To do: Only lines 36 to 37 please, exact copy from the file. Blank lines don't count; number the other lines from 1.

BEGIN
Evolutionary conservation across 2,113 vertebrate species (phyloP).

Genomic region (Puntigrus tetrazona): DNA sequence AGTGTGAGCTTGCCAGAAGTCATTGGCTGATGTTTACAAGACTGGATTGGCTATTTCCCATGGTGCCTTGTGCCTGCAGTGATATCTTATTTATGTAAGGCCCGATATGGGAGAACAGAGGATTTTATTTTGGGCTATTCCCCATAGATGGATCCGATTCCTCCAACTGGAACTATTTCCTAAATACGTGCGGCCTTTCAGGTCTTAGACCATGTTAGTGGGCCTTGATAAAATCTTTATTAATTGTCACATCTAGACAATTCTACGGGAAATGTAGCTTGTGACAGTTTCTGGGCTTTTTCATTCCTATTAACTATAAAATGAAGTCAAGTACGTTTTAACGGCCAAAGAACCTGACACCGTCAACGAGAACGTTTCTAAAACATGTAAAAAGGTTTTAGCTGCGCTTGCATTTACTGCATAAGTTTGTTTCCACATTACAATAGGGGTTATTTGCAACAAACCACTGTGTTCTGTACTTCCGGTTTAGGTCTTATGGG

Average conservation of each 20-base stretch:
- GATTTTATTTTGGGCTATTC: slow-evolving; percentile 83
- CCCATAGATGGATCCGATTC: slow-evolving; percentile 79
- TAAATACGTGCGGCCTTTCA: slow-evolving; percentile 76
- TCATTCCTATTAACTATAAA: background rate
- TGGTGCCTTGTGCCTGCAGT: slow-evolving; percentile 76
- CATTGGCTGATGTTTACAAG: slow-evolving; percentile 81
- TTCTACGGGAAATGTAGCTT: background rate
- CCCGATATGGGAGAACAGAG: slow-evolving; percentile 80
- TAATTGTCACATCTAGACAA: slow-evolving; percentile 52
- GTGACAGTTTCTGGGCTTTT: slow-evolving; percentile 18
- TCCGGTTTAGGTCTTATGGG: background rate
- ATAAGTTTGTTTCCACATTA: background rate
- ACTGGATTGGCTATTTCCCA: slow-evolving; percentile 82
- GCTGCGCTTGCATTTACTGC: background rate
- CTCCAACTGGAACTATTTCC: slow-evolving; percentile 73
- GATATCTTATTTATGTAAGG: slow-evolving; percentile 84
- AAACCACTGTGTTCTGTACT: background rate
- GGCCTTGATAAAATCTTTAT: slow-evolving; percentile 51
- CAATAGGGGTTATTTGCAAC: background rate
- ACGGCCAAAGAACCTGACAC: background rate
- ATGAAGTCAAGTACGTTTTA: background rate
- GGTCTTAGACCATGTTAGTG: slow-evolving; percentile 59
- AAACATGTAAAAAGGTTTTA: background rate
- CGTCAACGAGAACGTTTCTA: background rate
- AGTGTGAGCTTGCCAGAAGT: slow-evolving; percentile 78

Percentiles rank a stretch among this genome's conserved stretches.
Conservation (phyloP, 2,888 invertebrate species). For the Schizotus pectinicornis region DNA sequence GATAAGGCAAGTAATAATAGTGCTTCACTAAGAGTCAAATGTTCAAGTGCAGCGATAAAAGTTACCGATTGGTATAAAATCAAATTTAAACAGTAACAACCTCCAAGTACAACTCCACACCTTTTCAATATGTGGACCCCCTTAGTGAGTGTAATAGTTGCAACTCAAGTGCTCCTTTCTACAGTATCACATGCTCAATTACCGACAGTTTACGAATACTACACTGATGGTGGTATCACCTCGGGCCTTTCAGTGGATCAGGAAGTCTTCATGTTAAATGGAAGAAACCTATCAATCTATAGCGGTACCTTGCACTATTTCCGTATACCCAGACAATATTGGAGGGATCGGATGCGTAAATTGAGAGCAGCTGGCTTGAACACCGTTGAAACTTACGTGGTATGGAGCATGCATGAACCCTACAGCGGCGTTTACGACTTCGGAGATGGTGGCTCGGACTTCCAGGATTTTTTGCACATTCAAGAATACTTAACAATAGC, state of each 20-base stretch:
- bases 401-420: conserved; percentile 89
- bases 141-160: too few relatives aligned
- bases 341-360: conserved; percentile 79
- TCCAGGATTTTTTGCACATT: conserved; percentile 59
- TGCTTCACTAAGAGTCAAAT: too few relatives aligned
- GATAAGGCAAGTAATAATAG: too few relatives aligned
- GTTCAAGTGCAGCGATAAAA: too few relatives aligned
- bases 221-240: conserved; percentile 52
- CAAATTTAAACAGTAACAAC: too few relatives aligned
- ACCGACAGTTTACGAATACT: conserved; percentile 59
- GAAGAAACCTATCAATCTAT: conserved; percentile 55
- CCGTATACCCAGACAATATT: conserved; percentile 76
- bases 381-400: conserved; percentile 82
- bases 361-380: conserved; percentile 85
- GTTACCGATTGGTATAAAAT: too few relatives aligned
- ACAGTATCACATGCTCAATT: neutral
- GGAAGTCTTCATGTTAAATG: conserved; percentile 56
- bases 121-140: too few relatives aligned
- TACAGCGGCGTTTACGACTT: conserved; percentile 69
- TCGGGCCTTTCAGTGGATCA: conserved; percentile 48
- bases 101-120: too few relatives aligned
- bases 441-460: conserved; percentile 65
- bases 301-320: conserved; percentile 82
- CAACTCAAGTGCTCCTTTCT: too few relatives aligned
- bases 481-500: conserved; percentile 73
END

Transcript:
- GATAAGGCAAGTAATAATAG: too few relatives aligned
- GTTCAAGTGCAGCGATAAAA: too few relatives aligned